Review: Ben Harper is still very much on form, making long-awaited Adelaide return with The Innocent Criminals

The last time I saw Ben Harper, he was performing with Relentless7, supporting Pearl Jam at the Adelaide Oval. That was around seven years ago. This week, I was able to see Harper finally make his return to South Australia and to make it even more special, he was in town with The Innocent Criminals. Theirs were albums I remember growing up on; notably, 1999’s Burn To Shine was a staple in my Dad’s CD collection.

The band’s Adelaide show came through the Theatre at the Adelaide Entertainment Centre on Monday night, supported by the Pierce Brothers, who have made 2016 their damn own. Arriving just at the brothers were really hitting their stride, the theatre was feeding off their energy ravenously – grins were spread broadly across faces, while bodies danced to the didgeridoo and furious acoustic guitar sounds being doled out from onstage. The opportunity the Pierce Brothers were granted when it came to touring with an artist like Harper clearly wasn’t lost on them, as they gushed over the headliner at a few points during the show – this was a pinch yourself moment for the guys on stage as much as it was for the fans on ground.

Before long, the stage had been reset – the spotlight on the lone chair behind a microphone, centre stage, was enough to excite. As the band emerged, the applause was immense, particularly as Harper himself took a set and had one of his classic lap steel guitars handed to him. There wasn’t any messing around, here. Kicking straight in, fans were treated to a set list visiting the Innocent Criminals’ extensive catalogue, including cuts from 2016 record, Call It What It Is.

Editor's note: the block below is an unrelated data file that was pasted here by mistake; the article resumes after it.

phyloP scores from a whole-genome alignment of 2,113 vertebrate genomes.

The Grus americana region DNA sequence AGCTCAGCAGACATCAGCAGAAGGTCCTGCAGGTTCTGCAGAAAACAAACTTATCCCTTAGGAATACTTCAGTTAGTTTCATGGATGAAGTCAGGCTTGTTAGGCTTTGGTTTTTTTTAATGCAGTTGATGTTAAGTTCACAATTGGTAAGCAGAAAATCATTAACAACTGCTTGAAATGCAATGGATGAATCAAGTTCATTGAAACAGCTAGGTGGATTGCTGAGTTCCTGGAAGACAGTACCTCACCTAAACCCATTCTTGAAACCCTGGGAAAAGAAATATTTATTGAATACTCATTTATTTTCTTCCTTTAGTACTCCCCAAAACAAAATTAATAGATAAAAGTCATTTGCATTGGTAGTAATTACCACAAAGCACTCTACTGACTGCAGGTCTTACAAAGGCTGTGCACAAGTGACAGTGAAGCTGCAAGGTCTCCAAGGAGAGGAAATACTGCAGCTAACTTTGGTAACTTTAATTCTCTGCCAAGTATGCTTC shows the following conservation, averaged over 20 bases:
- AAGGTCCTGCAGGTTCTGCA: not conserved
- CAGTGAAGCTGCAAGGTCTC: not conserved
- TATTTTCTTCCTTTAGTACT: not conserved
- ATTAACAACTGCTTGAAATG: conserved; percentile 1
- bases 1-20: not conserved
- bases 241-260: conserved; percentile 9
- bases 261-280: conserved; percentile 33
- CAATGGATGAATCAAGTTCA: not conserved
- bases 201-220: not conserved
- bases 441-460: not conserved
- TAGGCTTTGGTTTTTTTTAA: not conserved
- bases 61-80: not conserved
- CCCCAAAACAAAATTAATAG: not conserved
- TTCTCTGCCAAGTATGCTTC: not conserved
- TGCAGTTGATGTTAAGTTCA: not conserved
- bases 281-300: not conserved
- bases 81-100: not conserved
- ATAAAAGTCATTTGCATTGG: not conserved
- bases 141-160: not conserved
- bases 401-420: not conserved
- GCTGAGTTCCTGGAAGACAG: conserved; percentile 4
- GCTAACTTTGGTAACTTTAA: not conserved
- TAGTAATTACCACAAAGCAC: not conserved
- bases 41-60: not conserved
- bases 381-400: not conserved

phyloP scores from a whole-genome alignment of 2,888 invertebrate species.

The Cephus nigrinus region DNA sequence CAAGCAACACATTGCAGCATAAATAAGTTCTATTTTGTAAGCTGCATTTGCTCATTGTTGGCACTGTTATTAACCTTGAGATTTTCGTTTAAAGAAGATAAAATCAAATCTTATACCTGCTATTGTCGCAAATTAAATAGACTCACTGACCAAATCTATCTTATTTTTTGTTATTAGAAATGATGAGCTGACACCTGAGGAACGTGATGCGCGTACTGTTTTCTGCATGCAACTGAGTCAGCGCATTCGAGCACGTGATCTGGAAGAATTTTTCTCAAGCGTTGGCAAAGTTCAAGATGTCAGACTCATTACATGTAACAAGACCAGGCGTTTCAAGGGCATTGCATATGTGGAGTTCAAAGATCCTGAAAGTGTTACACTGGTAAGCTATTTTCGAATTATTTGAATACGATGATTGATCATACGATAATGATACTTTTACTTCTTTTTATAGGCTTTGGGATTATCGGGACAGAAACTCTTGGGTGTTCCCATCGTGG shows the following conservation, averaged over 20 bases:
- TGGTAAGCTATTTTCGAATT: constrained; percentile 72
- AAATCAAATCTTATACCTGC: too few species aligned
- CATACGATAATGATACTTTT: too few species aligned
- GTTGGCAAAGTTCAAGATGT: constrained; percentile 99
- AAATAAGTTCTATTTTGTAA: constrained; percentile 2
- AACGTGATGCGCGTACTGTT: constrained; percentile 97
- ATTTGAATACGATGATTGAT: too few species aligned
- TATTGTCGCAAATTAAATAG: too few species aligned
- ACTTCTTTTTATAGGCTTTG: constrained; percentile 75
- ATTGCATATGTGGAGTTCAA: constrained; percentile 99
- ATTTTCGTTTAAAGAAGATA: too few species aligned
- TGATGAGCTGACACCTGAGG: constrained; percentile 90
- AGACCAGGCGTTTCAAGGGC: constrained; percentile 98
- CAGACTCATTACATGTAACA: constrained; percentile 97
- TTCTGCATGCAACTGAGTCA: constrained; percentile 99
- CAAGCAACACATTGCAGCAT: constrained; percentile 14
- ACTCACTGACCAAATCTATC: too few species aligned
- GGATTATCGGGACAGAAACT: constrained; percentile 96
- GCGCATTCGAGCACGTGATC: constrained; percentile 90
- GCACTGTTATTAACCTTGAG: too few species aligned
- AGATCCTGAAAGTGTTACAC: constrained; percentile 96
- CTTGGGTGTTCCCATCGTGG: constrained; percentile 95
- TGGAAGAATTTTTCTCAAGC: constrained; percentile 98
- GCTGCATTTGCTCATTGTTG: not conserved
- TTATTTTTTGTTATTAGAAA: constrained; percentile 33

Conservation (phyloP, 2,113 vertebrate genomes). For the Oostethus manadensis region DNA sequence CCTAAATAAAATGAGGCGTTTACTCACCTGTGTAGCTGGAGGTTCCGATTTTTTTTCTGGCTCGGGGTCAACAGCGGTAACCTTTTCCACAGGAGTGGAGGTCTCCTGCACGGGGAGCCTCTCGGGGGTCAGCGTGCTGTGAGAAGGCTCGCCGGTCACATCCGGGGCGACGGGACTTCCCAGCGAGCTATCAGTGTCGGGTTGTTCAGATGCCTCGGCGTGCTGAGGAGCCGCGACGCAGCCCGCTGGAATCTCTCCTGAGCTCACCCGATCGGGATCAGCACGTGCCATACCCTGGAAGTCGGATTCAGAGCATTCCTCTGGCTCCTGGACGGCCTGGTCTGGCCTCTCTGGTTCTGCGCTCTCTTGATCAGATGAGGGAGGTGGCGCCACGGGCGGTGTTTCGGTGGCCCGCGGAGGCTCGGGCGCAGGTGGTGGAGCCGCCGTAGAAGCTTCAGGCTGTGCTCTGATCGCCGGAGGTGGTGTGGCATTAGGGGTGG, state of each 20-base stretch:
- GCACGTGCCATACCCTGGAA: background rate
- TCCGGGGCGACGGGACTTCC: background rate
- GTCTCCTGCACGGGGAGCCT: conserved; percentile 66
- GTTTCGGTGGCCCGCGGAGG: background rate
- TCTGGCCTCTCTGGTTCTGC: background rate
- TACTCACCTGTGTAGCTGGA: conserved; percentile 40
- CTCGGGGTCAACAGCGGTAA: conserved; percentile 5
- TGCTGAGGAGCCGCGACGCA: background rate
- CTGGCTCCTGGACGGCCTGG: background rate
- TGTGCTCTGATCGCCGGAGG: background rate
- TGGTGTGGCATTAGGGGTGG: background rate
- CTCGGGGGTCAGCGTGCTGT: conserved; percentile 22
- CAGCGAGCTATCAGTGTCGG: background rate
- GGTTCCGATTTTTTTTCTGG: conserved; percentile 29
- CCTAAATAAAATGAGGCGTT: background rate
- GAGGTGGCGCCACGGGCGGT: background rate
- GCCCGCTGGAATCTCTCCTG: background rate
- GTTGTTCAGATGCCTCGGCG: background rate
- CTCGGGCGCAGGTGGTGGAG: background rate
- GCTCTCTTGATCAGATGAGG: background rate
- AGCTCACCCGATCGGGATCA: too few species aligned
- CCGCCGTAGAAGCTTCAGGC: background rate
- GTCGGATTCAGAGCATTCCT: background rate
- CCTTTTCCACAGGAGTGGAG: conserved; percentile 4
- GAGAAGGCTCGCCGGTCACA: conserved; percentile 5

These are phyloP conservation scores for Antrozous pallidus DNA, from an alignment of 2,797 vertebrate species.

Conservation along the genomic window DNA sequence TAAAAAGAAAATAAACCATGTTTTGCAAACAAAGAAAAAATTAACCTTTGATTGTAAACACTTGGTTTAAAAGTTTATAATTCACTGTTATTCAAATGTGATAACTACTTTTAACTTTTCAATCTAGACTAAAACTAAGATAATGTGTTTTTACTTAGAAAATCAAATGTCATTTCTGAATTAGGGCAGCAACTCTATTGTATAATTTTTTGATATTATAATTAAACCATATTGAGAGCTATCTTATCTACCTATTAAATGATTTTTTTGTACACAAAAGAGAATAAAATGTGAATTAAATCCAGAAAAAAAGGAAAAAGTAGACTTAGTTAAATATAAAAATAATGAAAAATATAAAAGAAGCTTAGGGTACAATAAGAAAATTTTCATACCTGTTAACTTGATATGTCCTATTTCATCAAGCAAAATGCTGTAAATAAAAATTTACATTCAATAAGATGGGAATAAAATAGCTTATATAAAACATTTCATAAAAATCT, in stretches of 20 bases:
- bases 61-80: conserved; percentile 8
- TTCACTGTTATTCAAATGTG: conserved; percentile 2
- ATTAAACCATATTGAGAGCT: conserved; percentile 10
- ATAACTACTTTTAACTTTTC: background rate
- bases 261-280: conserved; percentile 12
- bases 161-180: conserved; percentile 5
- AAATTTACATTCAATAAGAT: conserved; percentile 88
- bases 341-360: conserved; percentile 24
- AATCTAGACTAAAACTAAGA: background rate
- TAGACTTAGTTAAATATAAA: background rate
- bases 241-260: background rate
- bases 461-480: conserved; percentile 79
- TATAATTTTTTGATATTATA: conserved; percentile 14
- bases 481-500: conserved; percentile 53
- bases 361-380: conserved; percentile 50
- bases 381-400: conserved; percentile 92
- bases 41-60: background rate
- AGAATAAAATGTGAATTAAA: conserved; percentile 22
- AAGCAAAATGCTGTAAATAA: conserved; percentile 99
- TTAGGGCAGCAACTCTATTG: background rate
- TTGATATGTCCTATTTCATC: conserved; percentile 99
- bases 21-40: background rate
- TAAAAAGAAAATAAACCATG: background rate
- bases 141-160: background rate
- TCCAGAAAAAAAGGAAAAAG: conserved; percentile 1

The album’s title track in particular rang out strongly. “They shot him in the back, now it’s a crime to be black…”, Harper sings, with his trademark drawl oozing emotion out over the theatre. “Call it what it is: murder.” It was a moment that grounded the show in realness and the fact it was brought out so early in the setlist made for a memorable moment of the show.

It wasn’t all about seriousness though, as Harper bantered with the crowd and had fun with the band as they highlighted their own individual musical skill. Fans got the favourites in “Diamonds on the Inside”, “Steal My Kisses” and “Fight For Your Mind”, while some gems also crept their way in. This wasn’t a show lacking in quality and if there was any doubt that time hasn’t treated the band well, well, they were certainly squashed.

Hopefully it won’t be another seven years before we see Harper back on Australian shores but for this music fan who’d waited a lot longer to see him with The Innocent Criminals (like many out this way, undoubtedly), the Americans made sure that the wait was well worth it.

The reviewer attended the show on November 28th.


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